Using version control is an essential part of modern software development and using it efficiently should be part of every developer’s tool kit. Knowing the basic rules makes it even more useful. Here are some best practices that help you on your way.
- Commit logical changesets (atomic commits)
- Commit Early, Commit Often
- Write Reasonable Commit Messages
- Don’t Commit Generated Sources
- Don’t Commit Half-Done Work
- Test Before You Commit
- Use Branches
- Agree on a Workflow
Commit logical changesets (atomic commits)
A commit should be a wrapper for related changes. Make sure your change reflects a single purpose: the fixing of a specific bug, the addition of a new feature, or some particular task. Small commits make it easier for other developers to understand the changes and roll them back if something went wrong.
Your commit will create a new revision number which can forever be used as a “name” for the change. You can mention this revision number in bug databases, or use it as an argument to merge should you want to undo the change or port it to another branch. Git makes it easy to create very granular commits.
So if you do many changes to multiple logical components at the same time, commit them in separate parts. That way it’s easier to follow changes and their history. So working with features A, B and C and fixing bugs 1, 2 and 3 should make at least 6 commits.
Commit Early, Commit Often
It is recommended to commit code to version control often which keeps your commits small and, again, helps you commit only related changes. It also allows you to share your code more frequently with others.
It’s easier for everyone to integrate changes regularly and avoid having merge conflicts. Having a few large commits and sharing them rarely, in contrast, makes it hard to solve conflicts.
“If the code isn’t checked into source control, it doesn’t exist.”
Write Reasonable Commit Messages
Always write some reasonable comment on your commit. It should be short and descriptive and tell what was changed and why.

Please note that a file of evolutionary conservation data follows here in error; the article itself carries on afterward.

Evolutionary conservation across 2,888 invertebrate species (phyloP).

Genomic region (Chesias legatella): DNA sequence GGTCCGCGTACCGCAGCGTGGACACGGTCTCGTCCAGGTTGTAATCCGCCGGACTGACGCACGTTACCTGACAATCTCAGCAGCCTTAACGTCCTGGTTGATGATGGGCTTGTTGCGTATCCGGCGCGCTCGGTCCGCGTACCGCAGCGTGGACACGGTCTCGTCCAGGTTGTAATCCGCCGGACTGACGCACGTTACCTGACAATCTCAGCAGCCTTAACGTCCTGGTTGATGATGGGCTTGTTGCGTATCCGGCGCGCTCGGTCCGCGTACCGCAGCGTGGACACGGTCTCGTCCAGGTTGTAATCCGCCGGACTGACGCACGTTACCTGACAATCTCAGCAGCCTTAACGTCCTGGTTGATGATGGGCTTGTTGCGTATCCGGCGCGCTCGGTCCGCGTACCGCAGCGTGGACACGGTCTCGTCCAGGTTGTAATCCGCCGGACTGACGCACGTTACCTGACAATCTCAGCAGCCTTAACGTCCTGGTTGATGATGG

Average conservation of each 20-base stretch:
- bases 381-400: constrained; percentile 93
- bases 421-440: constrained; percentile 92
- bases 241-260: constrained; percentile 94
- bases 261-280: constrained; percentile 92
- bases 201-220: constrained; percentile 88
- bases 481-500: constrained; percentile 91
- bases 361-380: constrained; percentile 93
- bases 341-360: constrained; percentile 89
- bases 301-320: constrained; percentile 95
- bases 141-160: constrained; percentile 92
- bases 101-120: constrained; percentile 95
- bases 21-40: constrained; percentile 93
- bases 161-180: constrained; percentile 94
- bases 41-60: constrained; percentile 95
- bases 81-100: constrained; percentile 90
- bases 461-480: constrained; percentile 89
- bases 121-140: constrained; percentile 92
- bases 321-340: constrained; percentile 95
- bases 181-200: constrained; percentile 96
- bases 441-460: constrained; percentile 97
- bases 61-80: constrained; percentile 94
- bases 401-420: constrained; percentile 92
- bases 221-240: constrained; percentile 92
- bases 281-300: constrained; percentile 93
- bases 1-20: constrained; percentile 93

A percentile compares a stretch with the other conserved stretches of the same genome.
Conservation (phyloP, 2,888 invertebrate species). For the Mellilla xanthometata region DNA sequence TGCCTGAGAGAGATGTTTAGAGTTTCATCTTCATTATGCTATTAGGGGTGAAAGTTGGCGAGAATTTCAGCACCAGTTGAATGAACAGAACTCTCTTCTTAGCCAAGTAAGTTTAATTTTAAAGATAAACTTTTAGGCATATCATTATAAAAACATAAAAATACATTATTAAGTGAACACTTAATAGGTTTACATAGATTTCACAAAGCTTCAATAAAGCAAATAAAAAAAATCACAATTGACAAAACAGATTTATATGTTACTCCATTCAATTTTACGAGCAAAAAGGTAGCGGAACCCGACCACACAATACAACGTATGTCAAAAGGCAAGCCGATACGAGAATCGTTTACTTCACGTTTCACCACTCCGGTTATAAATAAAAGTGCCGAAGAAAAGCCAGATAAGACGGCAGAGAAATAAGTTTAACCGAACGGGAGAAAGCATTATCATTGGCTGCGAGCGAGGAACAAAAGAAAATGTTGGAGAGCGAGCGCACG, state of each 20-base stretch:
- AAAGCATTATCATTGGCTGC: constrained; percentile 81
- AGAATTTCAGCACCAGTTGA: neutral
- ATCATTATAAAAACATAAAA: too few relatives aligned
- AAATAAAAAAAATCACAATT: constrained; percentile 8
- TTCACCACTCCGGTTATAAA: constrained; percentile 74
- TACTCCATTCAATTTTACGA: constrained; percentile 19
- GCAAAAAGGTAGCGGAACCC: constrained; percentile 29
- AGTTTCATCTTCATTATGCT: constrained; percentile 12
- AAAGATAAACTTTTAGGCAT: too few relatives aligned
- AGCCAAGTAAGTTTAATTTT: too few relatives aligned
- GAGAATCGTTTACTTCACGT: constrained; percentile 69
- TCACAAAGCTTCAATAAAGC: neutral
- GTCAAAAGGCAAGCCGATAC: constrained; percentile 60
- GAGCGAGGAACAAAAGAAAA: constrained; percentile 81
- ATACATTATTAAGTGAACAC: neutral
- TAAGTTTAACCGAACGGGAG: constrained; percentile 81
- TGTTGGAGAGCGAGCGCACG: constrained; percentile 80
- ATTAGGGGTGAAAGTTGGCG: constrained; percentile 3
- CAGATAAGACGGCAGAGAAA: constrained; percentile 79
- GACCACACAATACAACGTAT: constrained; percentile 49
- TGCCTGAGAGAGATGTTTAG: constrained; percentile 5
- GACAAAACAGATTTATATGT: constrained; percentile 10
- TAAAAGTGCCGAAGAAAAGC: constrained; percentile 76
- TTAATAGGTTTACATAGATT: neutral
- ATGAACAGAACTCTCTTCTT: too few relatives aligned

Begin your message with a short summary of your changes (up to 50 characters as a guideline). Separate it from the following body by including a blank line.
It is also useful to add some prefix to your message like Fix or Add, depending on what kind of changes you did. Use the imperative, present tense (“change”, not “changed” or “changes”) to be consistent with generated messages from commands like git merge.
If fixing some bug or making some feature and it has a JIRA ticket, add the ticket identifier as a prefix.
For example: “ISSUE-123 Fix bugs in the dropdown component for selecting items.” or “ISSUE-1234 Fix bad allocations in image processing routines”
Not like this: “Fixed some bugs.”
The body of your message should provide detailed answers to the following questions: What was the motivation for the change? How does it differ from the previous implementation?
“If the changes you made are not important enough to comment on, they probably are not worth committing either.”
Don’t Commit Generated Sources
Don’t commit files which are generated dynamically or which are user dependent. Like target folder or IDEA’s .iml files or Eclipse’s .settings and .project files. They change depending on what the user likes and don’t relate to the project’s code.
Also, the project’s binary files and Javadocs are files that don’t belong to version control.
Don’t Commit Half-Done Work
You should only commit code when it’s completed. Split the feature’s implementation into logical chunks and remember to commit early and often. Use branches or consider using Git’s Stash feature if you need a clean working copy (to check out a branch, pull in changes, etc.).
On the other hand, you should never leave the office without committing your changes to a branch (on remote repository).
“It’s better to have a broken build in your local working repository on a branch than a working build on your broken hard drive.”
Test Before You Commit
You should only commit code which is tested and passes tests. And this includes code formatting with linters. Write tests and run tests to make sure the feature or bug fix really is completed and has no side effects (as far as one can tell).
Having your code tested is even more important when it comes to pushing/sharing your code with others.
Branching is one of Git’s most powerful features – and this is not by accident: quick and easy branching was a central requirement from day one. Branches are the perfect tool to help you avoid mixing up different lines of development.
You should use branches extensively in your development workflows: for new features, bug fixes and ideas.
Agree on a Workflow
Git lets you pick from a lot of different workflows: long-running branches, topic branches, merge or rebase, git-flow.
Which one you choose depends on a couple of factors: your project, your overall development and deployment workflows and (maybe most importantly) on your and your teammates’ personal preferences. However you choose to work, just make sure to agree on a common workflow that everyone follows.
Atlassian has done a good article of comparing workflows to suit your needs and covers centralized, feature Branch, git flow and forking workflows.
Using version control is usually and fortunately acknowledged best practice and part of software development. By using even a couple of the above practices makes working with the code much more pleasant. Adopting at least “Commit logical changesets” and “Reasonable Commit Messages” helps a lot.